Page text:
Thus, "complete preemption would not be appropriate if a federal remedy did not exist in the alternative [to the state law claim]." Id. "Otherwise, a plaintiff would be forced into federal court with no relief available for 'vindicating the same interest.'" Id. (quoting Railway Labor Executives Ass'n v. Pittsburgh & L.E.R..R., 858 F.2d 936, 942 (3d. Cir. 1988)). "'[U]nless the federal law has created a federal remedy -- no matter how limited -- the federal law, of necessity, will only arise as a defense to a state law action' and will thus not give rise to the federal question jurisdiction underlying complete preemption." Id. (citing Rice v. Panchal, 65 F.3d 637, 641 (7th Cir. 1995), and McQuerry v. Am. Med. Sys., Inc., 899 F. Supp. 366, 370 (N.D. Ill. 1995)). Indeed, "[m]ost circuits share [the Seventh Circuit's] view that the existence of a private right of action under federal law is an antecedent of complete preemption." Id. (citing Wayne v. DHL Worldwide Express, 294 F.3d 1179, 1184 (9th Cir. 2002); Schmeling v. NORDAM, 97 F.3d 1336, 1342 (10th Cir. 1996); Strong v. Telectronics Pacing Sys., Inc., 78 F.3d 256, 260 (6th Cir. 1996); Hudson Ins. Co. v. Am. Elec. Corp., 957 F.2d 826, 830 (11th Cir. 1992); Aaron v. Nat'l Union Fire Ins. Co., 876 F.2d 1157, 1164-65 (5th Cir. 1989); Railway Labor Executives Ass'n, 858 F.2d 936, 942 (3d. Cir. 1988); and noting that Husmann v. Trans World Airlines, Inc., 169 F.3d 1151, 1152-54 (8th Cir. 1999), is an exception in which although the court found "complete preemption without discussing whether there was a replacement federal cause of action," a dissenting judge argued that "the defendant's failure to point to a private right of action in the statute should have been fatal to its argument for complete preemption," Husmann, 169 F.3d at 1154-55 (Morris Sheppard Arnold, J., dissenting)).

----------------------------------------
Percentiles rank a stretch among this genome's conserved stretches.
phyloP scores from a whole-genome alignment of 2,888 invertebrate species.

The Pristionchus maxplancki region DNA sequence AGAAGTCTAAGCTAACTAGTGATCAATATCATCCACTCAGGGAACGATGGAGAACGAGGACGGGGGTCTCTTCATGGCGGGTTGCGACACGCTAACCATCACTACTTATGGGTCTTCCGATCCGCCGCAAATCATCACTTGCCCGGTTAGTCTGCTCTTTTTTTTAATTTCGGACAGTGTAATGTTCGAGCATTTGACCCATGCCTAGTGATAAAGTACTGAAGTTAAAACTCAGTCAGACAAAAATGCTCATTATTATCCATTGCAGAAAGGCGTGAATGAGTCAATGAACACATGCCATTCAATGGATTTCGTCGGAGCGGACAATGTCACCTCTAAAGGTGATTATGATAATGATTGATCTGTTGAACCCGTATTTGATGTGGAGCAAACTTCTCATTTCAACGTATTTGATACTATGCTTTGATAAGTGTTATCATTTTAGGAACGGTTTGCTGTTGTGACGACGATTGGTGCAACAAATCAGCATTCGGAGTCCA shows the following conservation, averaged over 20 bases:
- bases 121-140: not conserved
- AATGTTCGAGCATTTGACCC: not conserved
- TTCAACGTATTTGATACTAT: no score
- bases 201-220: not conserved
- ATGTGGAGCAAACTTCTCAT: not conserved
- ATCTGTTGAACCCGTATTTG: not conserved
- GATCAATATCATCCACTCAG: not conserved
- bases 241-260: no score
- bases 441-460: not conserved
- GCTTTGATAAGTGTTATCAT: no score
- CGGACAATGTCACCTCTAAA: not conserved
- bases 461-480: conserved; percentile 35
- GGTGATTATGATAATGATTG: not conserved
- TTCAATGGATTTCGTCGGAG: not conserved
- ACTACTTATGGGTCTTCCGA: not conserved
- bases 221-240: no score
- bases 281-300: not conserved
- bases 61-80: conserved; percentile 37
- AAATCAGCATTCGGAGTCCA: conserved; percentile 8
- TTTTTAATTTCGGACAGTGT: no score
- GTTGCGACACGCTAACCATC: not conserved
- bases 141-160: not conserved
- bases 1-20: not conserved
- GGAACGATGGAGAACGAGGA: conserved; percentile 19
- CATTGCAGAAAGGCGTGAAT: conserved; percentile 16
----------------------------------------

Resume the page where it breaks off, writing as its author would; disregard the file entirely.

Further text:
Here, "it appears that every court to address the question of whether the HCQIA provides a private cause of action has come to the same conclusion: it does not." Westmoreland v. Pleasant Valley Hosp., Inc., No. 3:08-1444, 2009 WL 1659835, at *3 (S.D.W.Va. Jun. 12, 2009) (citing Scott M. Smith, Annotation, Construction and Application of Health Care Quality Improvement Act of 1986, 121 A.L.R. Fed 409 (1994) (updated June 2009), Singh v. Blue Cross/Blue Shield of Mass., Inc., 308 F.3d 25, 45 n.18 (1st Cir. 2002), Wayne v. Genesis Med. Ctr., 140 F.3d 1145, 1148 (8th Cir. 1998), and Bok v. Mut. Assurance, Inc., 119 F.3d 927, 928-29 (11th Cir. 1997)); see also Shelton v. Schneider, No. 05 C 5955, 2005 WL 3601934, at *3 (N.D. Ill. Nov. 2, 2005) (the HCQIA "does not explicitly afford aggrieved physicians a cause of action when a hospital fails to follow HCQIA's prescribed peer review procedures"), Morris v. Emory Clinic, Inc., 402 F.3d 1076, 1083 (11th Cir. 2008) ("There is no express private right of action under the HCQIA."), Diagle v. Stulc, 694 F. Supp. 2d 30, 35 (D. Me. 2010) ("There is no authority for the proposition that HCQIA creates an independent private cause of action for individuals who claim they were injured as a consequence of a Data Bank report filed in compliance with the HCQIA."), Badri v. Huron Hosp., 691 F. Supp. 2d 744, 769 (N.D. Ohio 2010) ("This Court finds no evidence that Congress intended to create a cause of action for the benefit of physicians, and joins other courts in concluding that 'the HCQIA does not explicitly or implicitly create a private cause of action for physicians subjected to peer review.'" (quoting Singh, 308 F.3d at 45 n.18)), Held v. Decatur Mem. Hosp., 16 F. Supp. 2d 975, 1220 (C.D. Ill. 1998) ("Plaintiff has not cited, and this court has not found, any cases reaching a contrary result."). Accordingly, since HCQIA does not provide a private right of action, the defendants' argument that HCQIA completely preempts Rosenberg's state law claims so that Rosenberg's suit falls within the complete preemption exception to the well-pleaded complaint rule is without merit.*fn1